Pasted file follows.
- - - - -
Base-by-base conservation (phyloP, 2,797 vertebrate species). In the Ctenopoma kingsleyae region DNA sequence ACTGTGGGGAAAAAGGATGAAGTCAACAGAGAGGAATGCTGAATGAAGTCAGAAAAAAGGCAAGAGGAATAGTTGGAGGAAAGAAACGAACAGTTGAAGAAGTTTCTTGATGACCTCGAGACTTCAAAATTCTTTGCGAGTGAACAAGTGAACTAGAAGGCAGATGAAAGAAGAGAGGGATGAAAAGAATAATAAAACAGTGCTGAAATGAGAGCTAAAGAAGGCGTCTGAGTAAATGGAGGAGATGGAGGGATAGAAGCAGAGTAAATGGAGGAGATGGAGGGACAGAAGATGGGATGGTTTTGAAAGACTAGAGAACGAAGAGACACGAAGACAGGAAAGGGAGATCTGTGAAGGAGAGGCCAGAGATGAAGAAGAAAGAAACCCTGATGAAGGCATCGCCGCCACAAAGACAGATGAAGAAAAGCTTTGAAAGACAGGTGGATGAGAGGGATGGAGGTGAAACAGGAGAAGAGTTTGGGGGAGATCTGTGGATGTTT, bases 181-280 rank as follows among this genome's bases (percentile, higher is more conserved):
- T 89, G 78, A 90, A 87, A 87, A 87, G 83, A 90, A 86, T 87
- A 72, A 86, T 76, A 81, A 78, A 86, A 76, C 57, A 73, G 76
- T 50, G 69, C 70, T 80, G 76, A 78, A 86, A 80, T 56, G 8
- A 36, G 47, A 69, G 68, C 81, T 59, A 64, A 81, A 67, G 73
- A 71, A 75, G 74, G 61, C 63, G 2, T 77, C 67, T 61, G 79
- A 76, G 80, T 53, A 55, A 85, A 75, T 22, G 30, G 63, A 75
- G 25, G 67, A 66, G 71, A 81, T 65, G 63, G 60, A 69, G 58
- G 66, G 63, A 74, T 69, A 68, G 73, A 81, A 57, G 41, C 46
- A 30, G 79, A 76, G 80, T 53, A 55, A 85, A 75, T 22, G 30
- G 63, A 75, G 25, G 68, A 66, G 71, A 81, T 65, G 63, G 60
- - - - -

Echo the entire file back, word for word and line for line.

Base-by-base conservation (phyloP, 2,797 vertebrate species). In the Ctenopoma kingsleyae region DNA sequence ACTGTGGGGAAAAAGGATGAAGTCAACAGAGAGGAATGCTGAATGAAGTCAGAAAAAAGGCAAGAGGAATAGTTGGAGGAAAGAAACGAACAGTTGAAGAAGTTTCTTGATGACCTCGAGACTTCAAAATTCTTTGCGAGTGAACAAGTGAACTAGAAGGCAGATGAAAGAAGAGAGGGATGAAAAGAATAATAAAACAGTGCTGAAATGAGAGCTAAAGAAGGCGTCTGAGTAAATGGAGGAGATGGAGGGATAGAAGCAGAGTAAATGGAGGAGATGGAGGGACAGAAGATGGGATGGTTTTGAAAGACTAGAGAACGAAGAGACACGAAGACAGGAAAGGGAGATCTGTGAAGGAGAGGCCAGAGATGAAGAAGAAAGAAACCCTGATGAAGGCATCGCCGCCACAAAGACAGATGAAGAAAAGCTTTGAAAGACAGGTGGATGAGAGGGATGGAGGTGAAACAGGAGAAGAGTTTGGGGGAGATCTGTGGATGTTT, bases 181-280 rank as follows among this genome's bases (percentile, higher is more conserved):
- T 89, G 78, A 90, A 87, A 87, A 87, G 83, A 90, A 86, T 87
- A 72, A 86, T 76, A 81, A 78, A 86, A 76, C 57, A 73, G 76
- T 50, G 69, C 70, T 80, G 76, A 78, A 86, A 80, T 56, G 8
- A 36, G 47, A 69, G 68, C 81, T 59, A 64, A 81, A 67, G 73
- A 71, A 75, G 74, G 61, C 63, G 2, T 77, C 67, T 61, G 79
- A 76, G 80, T 53, A 55, A 85, A 75, T 22, G 30, G 63, A 75
- G 25, G 67, A 66, G 71, A 81, T 65, G 63, G 60, A 69, G 58
- G 66, G 63, A 74, T 69, A 68, G 73, A 81, A 57, G 41, C 46
- A 30, G 79, A 76, G 80, T 53, A 55, A 85, A 75, T 22, G 30
- G 63, A 75, G 25, G 68, A 66, G 71, A 81, T 65, G 63, G 60